What to Do if There Is a Bank Error in Your Favor

What to Do if There Is a Bank Error in Your Favor article image.

You're doing a routine check of your bank balance one day when you discover to your amazement that thousands of dollars have been deposited into your account. While you may be tempted to go on a spending spree, the Monopoly game board is the only place where a bank error in your favor means free money. If you discover a bank error in your favor, you should report it to the bank right away and leave it alone.

Bank errors are rare but can happen. Ironically, mistakes may be more likely when you visit the teller window than when you use an ATM or banking app. ATMs and apps automatically pull up your correct account number, but bank tellers are prone to human error. For instance, a bank teller may input numbers incorrectly when a customer deposits a paper check or transfers funds from one account to another. Teller error was behind a Georgia couple having $120,000 mistakenly deposited to their account in 2019.

Follow these steps if you discover a bank error in your favor.

1. Don't Touch the Money

When encountering what seems to be a huge windfall, even the saintliest among us may be tempted to pay off debt, make a major purchase or put a down payment on a house. After all, the bank is insured against such losses, right? Or maybe you plan to report the error and pay back the money. In the meantime, however, you might figure there's no harm in putting the cash in an interest-bearing account or using it to buy some stocks and earn a profit. Aside from the moral implications of using money that's not yours, the error will eventually come to light and consequences could result.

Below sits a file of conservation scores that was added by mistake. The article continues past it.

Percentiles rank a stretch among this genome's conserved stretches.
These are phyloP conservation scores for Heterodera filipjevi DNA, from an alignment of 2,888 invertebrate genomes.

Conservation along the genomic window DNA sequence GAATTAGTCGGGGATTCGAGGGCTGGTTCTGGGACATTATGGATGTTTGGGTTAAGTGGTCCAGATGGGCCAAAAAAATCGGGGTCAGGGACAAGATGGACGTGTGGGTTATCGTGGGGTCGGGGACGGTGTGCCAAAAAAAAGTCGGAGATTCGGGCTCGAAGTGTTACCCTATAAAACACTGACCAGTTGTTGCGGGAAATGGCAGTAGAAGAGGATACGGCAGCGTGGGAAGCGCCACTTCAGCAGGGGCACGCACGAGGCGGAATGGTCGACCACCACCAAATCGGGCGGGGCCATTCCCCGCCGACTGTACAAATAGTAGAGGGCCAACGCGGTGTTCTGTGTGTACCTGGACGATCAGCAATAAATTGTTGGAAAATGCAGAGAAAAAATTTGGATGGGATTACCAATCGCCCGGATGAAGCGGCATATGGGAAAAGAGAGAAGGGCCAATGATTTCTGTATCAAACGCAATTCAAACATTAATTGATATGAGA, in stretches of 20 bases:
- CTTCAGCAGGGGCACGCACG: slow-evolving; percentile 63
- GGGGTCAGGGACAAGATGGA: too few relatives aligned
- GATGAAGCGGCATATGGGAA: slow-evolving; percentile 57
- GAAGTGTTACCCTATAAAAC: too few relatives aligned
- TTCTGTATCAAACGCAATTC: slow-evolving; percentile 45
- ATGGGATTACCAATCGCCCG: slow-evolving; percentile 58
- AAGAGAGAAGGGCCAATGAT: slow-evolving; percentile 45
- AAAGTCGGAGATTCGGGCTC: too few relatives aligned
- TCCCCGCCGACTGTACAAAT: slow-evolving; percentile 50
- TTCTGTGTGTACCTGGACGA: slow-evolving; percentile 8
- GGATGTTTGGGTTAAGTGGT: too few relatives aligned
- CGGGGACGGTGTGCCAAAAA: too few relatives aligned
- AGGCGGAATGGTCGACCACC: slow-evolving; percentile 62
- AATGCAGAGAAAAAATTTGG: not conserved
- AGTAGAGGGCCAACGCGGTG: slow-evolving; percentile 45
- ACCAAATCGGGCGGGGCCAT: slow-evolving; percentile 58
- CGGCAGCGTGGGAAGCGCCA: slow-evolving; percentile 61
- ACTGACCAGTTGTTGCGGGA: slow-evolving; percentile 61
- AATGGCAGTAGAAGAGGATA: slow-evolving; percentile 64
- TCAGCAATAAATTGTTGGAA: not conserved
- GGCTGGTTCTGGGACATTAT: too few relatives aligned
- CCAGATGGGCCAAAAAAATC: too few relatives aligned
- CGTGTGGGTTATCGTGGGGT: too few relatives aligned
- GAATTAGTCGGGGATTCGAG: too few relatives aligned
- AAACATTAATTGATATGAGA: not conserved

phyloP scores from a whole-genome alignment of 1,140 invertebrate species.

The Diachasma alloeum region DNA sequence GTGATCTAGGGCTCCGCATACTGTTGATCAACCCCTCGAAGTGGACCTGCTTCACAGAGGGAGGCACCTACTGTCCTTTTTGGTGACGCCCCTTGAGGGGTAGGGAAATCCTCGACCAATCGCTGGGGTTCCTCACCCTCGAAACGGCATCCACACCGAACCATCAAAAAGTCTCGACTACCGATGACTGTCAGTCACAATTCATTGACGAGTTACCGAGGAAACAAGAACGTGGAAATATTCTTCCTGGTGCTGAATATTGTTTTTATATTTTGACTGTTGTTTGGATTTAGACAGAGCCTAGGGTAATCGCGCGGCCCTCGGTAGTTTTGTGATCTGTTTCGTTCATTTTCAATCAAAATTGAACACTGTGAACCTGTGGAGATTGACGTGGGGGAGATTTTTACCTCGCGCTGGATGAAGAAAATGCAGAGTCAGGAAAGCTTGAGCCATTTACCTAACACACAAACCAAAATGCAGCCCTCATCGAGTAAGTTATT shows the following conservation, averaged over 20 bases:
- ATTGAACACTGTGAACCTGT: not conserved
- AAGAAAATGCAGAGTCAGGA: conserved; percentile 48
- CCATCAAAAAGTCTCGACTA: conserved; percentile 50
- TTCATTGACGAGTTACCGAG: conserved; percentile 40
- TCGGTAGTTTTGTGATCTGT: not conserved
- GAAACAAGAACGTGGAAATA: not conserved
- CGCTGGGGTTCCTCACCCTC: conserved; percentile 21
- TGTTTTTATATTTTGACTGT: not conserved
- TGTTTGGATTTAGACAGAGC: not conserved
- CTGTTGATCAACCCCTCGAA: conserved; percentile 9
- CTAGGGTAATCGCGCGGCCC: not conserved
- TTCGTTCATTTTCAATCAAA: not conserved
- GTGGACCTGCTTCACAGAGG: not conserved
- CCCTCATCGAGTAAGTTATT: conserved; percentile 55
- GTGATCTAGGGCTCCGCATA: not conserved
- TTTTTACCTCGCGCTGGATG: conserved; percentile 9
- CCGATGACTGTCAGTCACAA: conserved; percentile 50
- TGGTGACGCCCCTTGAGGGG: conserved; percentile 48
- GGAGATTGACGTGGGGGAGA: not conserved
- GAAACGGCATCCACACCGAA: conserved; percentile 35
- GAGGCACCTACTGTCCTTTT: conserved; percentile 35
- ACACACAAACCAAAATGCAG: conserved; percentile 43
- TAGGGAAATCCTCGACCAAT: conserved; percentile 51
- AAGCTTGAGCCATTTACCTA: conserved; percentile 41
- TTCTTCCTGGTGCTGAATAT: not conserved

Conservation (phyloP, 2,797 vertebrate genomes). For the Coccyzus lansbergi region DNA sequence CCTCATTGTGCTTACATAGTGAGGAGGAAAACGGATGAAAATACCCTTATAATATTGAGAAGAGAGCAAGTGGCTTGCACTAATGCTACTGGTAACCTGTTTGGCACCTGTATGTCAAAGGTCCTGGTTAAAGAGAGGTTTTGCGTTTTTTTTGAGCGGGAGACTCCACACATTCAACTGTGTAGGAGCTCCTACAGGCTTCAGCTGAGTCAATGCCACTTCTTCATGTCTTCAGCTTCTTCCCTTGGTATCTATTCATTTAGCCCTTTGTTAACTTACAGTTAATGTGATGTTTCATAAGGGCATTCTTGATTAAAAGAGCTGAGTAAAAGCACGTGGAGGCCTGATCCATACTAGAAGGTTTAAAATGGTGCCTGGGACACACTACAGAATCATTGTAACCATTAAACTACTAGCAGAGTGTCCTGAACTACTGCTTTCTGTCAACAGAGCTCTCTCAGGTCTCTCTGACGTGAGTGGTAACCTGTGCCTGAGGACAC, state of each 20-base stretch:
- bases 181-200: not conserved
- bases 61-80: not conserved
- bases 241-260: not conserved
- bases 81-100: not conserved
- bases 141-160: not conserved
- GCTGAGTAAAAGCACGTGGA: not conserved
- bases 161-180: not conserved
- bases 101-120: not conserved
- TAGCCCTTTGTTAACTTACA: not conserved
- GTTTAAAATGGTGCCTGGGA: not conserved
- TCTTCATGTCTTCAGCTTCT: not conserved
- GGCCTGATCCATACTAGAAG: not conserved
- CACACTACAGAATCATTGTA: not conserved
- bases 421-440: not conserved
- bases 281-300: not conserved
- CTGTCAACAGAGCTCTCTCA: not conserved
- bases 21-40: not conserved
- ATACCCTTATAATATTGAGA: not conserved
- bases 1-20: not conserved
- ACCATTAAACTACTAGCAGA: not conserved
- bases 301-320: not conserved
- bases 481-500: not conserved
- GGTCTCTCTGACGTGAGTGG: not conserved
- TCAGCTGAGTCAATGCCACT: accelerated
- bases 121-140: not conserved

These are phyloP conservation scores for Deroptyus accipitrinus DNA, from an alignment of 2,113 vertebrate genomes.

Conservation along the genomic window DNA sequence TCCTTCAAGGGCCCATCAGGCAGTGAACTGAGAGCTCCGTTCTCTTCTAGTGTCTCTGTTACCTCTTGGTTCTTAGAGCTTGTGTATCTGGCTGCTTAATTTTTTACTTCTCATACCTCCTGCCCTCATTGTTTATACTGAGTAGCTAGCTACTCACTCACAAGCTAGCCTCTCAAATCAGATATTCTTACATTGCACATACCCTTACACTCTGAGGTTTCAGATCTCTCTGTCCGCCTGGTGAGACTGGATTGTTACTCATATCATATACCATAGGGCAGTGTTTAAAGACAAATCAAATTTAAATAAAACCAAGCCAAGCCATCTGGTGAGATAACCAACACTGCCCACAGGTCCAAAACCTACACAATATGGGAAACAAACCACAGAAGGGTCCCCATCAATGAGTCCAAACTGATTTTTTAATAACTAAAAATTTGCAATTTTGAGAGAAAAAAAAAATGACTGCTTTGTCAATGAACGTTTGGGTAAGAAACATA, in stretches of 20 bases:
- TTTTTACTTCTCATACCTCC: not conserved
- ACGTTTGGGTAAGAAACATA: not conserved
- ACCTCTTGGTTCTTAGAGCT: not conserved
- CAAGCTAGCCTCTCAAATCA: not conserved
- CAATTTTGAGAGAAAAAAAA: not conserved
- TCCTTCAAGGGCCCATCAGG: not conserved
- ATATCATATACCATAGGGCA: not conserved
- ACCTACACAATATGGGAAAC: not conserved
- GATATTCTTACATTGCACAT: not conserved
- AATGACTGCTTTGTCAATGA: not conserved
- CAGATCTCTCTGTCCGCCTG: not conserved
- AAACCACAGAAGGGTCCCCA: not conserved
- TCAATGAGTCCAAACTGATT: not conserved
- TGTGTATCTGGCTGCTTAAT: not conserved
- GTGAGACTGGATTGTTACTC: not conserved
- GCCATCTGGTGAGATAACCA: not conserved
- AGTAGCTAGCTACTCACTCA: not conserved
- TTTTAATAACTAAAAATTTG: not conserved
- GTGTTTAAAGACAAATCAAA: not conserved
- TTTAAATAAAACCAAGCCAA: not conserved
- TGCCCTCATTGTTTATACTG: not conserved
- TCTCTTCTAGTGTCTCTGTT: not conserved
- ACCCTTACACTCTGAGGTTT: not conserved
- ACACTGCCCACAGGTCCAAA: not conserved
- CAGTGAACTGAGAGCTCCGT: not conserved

Even if the bank doesn't notice its mistake, the money's real owner will. When the bank investigates their customer's complaint and finds the money in your account, they'll naturally question why you didn't report it. If you've spent the money or transferred it to another account, you'll have to pay the bank back and may face criminal charges. That Georgia couple, having spent almost all of the $120,000 before the bank uncovered the mistake, were convicted of theft and ordered to repay more than $100,000 to the bank.

2. Contact Your Bank

If you discover a bank error in your favor, alert your bank right away and ask them to investigate the source of the funds. It's possible someone else, such as a parent or other relative who knows your account number, put money in your account without telling you. If so, the bank will uncover it and let you know you're free to use the money as you wish.

Even though bank errors sometimes get automatically reversed, don't rely on that happening. Telling the bank about the mistake immediately shows them you're being honest about the situation. Maintain records of your interactions with the bank about the error, including who you talked to, the date and what was said.

3. Monitor Your Account